|Ulysse Nardin Marine Diver|
Kering makes another jewelry and watch acquisition. This time the French multinational company said Wednesday it will acquire a 100 percent stake in the Swiss luxury watch brand Ulysse Nardin. The watchmaker will join Kering’s recently formed “Luxury – Watches and Jewellery” division headed by Albert Bensoussan. Kering added that the Ulysse Nardin management team, led by Chai Schnyder, president of the Board of Directors, and CEO Patrik P. Hoffmann, will remain in place.
Kering (formerly known as PPR) hasn’t been shy about upping its stakes in the “hard luxuries” category (jewelry and watches). François-Henri Pinault, Kering’s chairman and CEO, said that in a statement that Ulysse Nardin, as one of the last remaining independent haute horlogerie brands, will reinforce its growing jewelry watch division, which consists of Boucheron, Dodo, Girard-Perregaux, JeanRichard, Pomellato and Qeelin. Three brands (Italian jewelers Pomellato and Dodo; and Hong Kong jeweler Qeelin) were acquired by Kering within the past two years. Those acquisitions along with Ulysse Nardin are evidence of the company’s pursuit of luxury jewelry and watch companies. Kering also owns brands in the high fashion, lifestyle and sports merchandising categories.
In addition, both companies say the acquisition will allow Ulysse Nardin to expand more rapidly in Asia. Expansion in Asia is something else Kering has been open about in recent years.
“Ulysse Nardin benefits from a rich heritage, high profitability and solid growth prospects,” Pinault said. “Independent high-end watchmaking manufactures are rare. This is an opportunity that we had to seize, particularly because this structural acquisition will enable us to take advantage of numerous synergies with our existing brands. We have great ambitions for this company and we will help it continue its international expansion whilst staying faithful to its roots and its identity.”
The company declined to give an acquisition price but during a conference call Wednesday, Jean-Marc Duplaix, Kering CFO and Jean-Francois Palus, Kering managing director, said the company paid 13 times Ulysse Nardin’s 2013 earnings before interest, taxes, depreciation and amortization. Palus said it is a “fair (price) for a brand with such a rich heritage high visibility and growth prospects.”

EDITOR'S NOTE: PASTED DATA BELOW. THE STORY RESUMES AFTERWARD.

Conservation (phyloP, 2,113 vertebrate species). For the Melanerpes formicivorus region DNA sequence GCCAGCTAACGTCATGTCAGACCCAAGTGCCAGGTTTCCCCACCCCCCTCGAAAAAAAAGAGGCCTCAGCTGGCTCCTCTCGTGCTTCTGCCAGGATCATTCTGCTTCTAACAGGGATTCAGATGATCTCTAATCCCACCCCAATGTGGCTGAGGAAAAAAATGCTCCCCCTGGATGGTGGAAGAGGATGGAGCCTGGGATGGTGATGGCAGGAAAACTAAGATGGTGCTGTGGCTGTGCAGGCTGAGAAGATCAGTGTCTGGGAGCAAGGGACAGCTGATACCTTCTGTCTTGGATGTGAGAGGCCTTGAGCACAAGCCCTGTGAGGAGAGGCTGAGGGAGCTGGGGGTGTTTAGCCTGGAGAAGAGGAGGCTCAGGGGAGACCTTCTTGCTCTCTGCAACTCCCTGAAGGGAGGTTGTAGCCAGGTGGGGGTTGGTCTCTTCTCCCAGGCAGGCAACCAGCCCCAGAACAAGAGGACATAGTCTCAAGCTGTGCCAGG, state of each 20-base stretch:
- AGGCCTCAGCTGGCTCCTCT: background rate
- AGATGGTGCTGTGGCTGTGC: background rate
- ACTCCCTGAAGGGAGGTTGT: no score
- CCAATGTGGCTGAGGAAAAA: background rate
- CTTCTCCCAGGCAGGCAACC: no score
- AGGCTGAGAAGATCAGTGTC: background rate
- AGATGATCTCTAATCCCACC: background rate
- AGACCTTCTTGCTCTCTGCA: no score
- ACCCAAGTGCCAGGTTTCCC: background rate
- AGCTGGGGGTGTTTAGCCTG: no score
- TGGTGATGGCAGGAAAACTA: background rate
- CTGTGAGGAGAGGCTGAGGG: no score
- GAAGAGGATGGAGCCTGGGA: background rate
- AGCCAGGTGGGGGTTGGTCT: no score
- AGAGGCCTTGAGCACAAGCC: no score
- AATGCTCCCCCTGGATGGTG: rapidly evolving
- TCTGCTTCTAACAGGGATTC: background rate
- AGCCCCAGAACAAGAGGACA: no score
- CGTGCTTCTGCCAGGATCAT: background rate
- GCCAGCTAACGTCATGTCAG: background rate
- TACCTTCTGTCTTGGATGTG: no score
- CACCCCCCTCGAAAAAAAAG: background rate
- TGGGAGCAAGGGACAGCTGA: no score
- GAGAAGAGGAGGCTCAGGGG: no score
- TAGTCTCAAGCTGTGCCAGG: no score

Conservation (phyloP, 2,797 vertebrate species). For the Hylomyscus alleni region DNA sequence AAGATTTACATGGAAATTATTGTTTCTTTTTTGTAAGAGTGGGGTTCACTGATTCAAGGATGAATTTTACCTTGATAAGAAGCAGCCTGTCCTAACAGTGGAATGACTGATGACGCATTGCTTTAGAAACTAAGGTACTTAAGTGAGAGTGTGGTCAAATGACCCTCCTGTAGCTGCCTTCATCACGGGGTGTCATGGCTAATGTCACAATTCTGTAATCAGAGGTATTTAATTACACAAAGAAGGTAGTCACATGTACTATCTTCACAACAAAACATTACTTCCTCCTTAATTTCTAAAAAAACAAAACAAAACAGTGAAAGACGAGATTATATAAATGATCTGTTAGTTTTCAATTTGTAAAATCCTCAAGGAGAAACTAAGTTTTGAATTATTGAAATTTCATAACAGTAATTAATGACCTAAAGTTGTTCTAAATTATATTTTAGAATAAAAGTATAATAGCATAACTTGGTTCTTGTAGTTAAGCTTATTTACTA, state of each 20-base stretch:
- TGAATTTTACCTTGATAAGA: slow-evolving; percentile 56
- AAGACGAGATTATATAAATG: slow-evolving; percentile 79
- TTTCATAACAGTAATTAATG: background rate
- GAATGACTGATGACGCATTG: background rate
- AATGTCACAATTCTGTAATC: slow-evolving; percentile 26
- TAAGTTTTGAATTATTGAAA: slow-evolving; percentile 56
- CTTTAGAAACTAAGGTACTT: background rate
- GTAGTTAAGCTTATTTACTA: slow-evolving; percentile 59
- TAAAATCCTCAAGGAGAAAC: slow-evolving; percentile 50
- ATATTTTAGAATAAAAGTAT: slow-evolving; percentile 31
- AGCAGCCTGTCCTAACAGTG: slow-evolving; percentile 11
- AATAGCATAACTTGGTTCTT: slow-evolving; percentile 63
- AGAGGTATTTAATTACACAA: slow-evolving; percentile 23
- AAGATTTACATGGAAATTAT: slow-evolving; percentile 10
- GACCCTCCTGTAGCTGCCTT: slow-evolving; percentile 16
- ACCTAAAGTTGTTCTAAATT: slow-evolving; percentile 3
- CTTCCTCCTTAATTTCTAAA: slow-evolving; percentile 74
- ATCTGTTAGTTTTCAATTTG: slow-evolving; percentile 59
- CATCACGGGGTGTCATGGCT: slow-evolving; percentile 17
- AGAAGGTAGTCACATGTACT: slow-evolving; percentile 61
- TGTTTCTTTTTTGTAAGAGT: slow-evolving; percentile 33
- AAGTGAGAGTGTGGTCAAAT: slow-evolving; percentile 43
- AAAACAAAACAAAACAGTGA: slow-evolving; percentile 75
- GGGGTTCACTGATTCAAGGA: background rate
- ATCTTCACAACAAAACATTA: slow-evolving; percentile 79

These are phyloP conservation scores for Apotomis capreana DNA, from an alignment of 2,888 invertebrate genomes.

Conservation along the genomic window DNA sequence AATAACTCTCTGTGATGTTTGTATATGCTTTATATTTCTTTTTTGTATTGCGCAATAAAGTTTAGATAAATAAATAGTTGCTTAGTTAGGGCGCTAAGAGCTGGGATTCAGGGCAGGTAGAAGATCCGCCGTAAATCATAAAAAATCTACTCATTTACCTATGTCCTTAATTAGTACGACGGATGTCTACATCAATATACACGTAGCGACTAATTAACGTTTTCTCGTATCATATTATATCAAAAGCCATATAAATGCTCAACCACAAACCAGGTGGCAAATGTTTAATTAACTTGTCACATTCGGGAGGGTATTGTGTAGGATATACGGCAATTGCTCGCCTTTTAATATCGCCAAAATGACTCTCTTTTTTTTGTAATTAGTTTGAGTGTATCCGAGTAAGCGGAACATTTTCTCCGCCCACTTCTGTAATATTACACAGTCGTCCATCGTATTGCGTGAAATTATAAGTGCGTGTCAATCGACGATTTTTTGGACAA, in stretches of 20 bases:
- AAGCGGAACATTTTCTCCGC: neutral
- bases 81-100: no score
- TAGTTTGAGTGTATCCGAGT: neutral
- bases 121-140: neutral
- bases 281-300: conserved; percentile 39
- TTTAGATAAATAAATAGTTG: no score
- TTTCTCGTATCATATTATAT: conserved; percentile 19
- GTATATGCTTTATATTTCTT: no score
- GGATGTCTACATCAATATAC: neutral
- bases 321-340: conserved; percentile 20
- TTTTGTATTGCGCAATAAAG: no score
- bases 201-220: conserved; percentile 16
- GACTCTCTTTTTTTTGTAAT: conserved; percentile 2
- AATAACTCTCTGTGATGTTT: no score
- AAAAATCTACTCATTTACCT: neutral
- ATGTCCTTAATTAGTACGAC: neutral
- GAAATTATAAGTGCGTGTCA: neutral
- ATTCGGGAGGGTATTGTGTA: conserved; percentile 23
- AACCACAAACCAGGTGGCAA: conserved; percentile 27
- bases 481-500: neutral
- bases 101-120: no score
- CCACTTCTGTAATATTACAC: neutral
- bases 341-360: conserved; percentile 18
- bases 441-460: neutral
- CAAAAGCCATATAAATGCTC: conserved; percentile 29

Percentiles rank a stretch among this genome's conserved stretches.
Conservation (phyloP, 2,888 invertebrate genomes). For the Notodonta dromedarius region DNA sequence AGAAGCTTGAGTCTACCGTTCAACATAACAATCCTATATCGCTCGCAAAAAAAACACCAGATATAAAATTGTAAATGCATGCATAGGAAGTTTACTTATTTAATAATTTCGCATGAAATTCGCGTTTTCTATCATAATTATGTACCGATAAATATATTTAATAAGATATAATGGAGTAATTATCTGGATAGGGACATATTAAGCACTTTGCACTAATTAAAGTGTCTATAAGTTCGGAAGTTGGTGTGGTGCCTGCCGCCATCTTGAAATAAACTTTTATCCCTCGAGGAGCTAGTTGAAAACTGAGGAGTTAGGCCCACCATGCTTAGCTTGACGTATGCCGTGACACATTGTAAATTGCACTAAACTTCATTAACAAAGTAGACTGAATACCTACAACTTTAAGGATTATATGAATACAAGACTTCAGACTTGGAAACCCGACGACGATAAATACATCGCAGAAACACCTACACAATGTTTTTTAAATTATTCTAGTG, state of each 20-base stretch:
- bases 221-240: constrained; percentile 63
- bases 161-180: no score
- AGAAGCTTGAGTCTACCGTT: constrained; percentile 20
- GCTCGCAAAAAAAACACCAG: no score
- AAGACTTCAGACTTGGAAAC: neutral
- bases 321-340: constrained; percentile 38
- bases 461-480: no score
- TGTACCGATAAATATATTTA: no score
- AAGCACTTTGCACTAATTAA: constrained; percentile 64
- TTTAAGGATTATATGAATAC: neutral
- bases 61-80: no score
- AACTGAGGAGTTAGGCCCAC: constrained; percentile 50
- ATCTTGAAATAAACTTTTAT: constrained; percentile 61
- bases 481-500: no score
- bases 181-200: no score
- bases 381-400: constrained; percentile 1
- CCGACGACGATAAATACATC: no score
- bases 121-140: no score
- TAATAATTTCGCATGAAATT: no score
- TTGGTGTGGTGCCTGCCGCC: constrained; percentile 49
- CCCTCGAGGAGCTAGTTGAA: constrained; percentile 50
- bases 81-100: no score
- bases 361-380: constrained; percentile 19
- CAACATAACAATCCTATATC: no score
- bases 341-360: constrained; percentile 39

As a private company, Ulysse Nardin doesn’t disclose much of its finances or manufacturing volume and Kering wouldn’t release those details. An analyst at the conference call asked if media estimates of annual sales of 250 million Swiss francs and annual turnover of 27,000 pieces per year were accurate. Duplaix responded by saying the “assumption you mentioned is quite sensible and so is the volume of watches the brand is selling per year.” He added that Ulysse Nardin “will become the backbone of our watch business.”
Ulysse Nardin, based in Le Locle, Switzerland, specializes in creating ultra-complicated timepieces, many of them considered groundbreaking achievements, using cutting-edge technologies and state-of-the-art materials. For example, it was one of the first companies to use silicon in its timepiece movements and is one of the few Swiss watchmakers to have its own production capacity for critical watch components, particularly regulating systems.
The independent company was founded in 1846 by Ulysse Nardin with its roots in the nautical world for navigational purposes. It was taken over and re-launched in 1983 by Rolf W. Schnyder who transformed it into a highly profitable business. After his unexpected and sudden death in 2011, Chai Schnyder, Rolf Schnyder's wife, and Hoffmann took over the lead of the company.
The company still benefits from a very strong brand identity based on its historical expertise in marine chronometers.
“Joining Kering is an opportunity for Ulysse Nardin,” Chai Schnyder said. “It will allow the brand to carry on with its international expansion and continue to innovate, while assuring the long-term future of its knowledge and expertise and communiqué.”